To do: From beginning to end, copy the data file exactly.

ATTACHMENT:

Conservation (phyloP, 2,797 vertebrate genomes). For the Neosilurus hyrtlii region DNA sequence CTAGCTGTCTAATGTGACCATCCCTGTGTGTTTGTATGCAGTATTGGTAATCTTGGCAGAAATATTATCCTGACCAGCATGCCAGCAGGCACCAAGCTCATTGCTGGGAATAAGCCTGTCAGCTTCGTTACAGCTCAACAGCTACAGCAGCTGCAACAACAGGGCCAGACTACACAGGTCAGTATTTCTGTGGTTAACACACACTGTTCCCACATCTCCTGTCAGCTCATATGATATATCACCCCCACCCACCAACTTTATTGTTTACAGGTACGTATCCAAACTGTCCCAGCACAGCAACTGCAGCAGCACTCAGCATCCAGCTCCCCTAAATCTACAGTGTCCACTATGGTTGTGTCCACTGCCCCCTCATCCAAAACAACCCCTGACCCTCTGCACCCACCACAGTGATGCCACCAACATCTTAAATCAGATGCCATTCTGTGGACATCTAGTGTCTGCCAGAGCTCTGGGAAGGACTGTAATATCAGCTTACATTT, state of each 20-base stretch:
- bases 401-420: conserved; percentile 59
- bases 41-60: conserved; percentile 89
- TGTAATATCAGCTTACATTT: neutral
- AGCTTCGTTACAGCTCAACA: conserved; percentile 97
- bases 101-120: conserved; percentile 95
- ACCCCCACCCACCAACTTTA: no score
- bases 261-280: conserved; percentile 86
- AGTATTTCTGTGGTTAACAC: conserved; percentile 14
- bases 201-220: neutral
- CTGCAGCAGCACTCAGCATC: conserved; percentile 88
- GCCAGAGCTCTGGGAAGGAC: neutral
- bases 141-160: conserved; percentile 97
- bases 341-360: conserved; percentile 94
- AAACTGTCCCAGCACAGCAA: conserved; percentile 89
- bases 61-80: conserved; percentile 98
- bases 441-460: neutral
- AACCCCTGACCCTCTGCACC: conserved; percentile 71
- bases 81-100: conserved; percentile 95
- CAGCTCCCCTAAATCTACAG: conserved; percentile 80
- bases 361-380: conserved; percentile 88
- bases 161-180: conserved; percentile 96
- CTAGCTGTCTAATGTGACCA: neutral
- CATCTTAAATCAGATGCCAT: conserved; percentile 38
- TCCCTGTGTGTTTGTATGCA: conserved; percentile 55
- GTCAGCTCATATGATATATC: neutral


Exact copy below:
Conservation (phyloP, 2,797 vertebrate genomes). For the Neosilurus hyrtlii region DNA sequence CTAGCTGTCTAATGTGACCATCCCTGTGTGTTTGTATGCAGTATTGGTAATCTTGGCAGAAATATTATCCTGACCAGCATGCCAGCAGGCACCAAGCTCATTGCTGGGAATAAGCCTGTCAGCTTCGTTACAGCTCAACAGCTACAGCAGCTGCAACAACAGGGCCAGACTACACAGGTCAGTATTTCTGTGGTTAACACACACTGTTCCCACATCTCCTGTCAGCTCATATGATATATCACCCCCACCCACCAACTTTATTGTTTACAGGTACGTATCCAAACTGTCCCAGCACAGCAACTGCAGCAGCACTCAGCATCCAGCTCCCCTAAATCTACAGTGTCCACTATGGTTGTGTCCACTGCCCCCTCATCCAAAACAACCCCTGACCCTCTGCACCCACCACAGTGATGCCACCAACATCTTAAATCAGATGCCATTCTGTGGACATCTAGTGTCTGCCAGAGCTCTGGGAAGGACTGTAATATCAGCTTACATTT, state of each 20-base stretch:
- bases 401-420: conserved; percentile 59
- bases 41-60: conserved; percentile 89
- TGTAATATCAGCTTACATTT: neutral
- AGCTTCGTTACAGCTCAACA: conserved; percentile 97
- bases 101-120: conserved; percentile 95
- ACCCCCACCCACCAACTTTA: no score
- bases 261-280: conserved; percentile 86
- AGTATTTCTGTGGTTAACAC: conserved; percentile 14
- bases 201-220: neutral
- CTGCAGCAGCACTCAGCATC: conserved; percentile 88
- GCCAGAGCTCTGGGAAGGAC: neutral
- bases 141-160: conserved; percentile 97
- bases 341-360: conserved; percentile 94
- AAACTGTCCCAGCACAGCAA: conserved; percentile 89
- bases 61-80: conserved; percentile 98
- bases 441-460: neutral
- AACCCCTGACCCTCTGCACC: conserved; percentile 71
- bases 81-100: conserved; percentile 95
- CAGCTCCCCTAAATCTACAG: conserved; percentile 80
- bases 361-380: conserved; percentile 88
- bases 161-180: conserved; percentile 96
- CTAGCTGTCTAATGTGACCA: neutral
- CATCTTAAATCAGATGCCAT: conserved; percentile 38
- TCCCTGTGTGTTTGTATGCA: conserved; percentile 55
- GTCAGCTCATATGATATATC: neutral